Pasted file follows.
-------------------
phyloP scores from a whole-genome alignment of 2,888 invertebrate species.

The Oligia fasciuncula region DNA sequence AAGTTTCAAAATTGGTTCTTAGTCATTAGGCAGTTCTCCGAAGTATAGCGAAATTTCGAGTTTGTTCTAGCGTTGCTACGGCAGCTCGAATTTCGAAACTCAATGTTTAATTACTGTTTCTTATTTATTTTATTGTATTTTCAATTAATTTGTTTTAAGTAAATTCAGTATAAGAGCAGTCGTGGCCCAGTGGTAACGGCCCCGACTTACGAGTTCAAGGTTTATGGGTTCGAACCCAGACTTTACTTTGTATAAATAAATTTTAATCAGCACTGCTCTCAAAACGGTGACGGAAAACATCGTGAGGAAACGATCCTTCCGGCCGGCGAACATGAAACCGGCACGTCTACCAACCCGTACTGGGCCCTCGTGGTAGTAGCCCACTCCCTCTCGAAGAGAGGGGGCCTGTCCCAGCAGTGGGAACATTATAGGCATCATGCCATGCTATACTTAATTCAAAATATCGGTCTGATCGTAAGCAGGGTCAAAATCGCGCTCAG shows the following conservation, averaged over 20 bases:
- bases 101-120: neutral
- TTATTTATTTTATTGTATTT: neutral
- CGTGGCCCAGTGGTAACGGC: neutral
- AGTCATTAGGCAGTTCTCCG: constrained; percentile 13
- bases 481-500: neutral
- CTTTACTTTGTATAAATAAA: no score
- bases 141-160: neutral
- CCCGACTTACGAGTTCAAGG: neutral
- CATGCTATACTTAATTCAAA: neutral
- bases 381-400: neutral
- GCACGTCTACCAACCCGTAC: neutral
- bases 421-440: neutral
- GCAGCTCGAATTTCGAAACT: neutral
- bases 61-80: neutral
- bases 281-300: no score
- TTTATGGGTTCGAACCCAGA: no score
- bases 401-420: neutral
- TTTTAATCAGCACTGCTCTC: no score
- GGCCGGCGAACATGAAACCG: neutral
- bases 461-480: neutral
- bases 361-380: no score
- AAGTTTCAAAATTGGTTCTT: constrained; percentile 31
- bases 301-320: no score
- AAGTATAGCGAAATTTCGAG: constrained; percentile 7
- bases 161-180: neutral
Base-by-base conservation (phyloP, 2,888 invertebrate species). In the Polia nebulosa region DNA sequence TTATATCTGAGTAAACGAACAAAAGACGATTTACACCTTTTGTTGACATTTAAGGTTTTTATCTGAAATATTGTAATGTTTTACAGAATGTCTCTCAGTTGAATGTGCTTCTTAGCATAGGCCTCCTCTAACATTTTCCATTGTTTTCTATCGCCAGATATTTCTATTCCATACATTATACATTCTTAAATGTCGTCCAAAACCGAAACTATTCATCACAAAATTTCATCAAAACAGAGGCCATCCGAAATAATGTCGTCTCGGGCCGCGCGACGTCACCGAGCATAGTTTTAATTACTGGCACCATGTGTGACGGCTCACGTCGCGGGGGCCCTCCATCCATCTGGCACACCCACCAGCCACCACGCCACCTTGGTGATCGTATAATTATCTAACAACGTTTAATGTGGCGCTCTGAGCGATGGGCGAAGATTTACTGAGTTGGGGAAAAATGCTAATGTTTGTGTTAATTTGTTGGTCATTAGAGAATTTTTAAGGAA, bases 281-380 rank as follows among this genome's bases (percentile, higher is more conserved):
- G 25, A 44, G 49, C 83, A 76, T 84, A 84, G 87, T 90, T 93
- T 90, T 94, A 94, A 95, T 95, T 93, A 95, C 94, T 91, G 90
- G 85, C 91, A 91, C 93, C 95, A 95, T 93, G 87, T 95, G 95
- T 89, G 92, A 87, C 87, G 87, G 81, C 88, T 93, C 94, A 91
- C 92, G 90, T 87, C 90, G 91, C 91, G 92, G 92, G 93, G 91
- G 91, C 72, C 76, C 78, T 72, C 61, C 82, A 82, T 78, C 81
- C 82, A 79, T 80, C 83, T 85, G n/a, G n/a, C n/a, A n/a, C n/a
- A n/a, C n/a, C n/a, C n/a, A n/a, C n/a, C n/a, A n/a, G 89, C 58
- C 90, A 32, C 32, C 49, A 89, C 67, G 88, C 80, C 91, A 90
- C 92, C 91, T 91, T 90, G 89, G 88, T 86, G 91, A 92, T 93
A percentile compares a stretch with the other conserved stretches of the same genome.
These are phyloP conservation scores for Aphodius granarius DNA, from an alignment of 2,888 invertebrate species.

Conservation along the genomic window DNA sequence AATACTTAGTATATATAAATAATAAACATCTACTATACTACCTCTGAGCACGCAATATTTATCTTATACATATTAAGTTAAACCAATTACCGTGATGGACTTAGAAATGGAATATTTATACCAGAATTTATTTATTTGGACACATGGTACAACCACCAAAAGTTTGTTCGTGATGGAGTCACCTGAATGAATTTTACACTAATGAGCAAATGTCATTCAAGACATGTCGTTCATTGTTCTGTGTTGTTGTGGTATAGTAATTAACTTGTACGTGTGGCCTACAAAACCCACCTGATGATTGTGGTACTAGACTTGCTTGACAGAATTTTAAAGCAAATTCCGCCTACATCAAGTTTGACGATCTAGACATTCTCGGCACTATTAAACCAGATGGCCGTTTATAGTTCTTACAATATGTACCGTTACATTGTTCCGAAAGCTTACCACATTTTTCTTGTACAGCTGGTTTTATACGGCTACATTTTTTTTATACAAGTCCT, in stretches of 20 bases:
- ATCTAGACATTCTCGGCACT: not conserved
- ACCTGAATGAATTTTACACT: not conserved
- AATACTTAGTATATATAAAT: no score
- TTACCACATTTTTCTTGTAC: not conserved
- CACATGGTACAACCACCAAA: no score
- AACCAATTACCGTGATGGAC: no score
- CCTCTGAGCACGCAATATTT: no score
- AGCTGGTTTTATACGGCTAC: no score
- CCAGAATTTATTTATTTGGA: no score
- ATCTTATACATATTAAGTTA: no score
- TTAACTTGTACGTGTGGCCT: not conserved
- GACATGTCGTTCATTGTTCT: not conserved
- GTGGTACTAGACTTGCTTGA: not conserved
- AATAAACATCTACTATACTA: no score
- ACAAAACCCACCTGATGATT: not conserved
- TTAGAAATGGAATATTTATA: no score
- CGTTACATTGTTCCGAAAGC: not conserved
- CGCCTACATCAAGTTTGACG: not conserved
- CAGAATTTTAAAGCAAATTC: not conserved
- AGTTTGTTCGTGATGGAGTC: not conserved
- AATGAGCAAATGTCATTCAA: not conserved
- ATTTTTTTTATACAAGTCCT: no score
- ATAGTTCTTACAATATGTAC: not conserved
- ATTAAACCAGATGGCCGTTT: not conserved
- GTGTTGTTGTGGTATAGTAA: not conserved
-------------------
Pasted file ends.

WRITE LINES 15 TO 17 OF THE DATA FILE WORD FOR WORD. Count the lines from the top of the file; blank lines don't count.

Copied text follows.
- GCAGCTCGAATTTCGAAACT: neutral
- bases 61-80: neutral
- bases 281-300: no score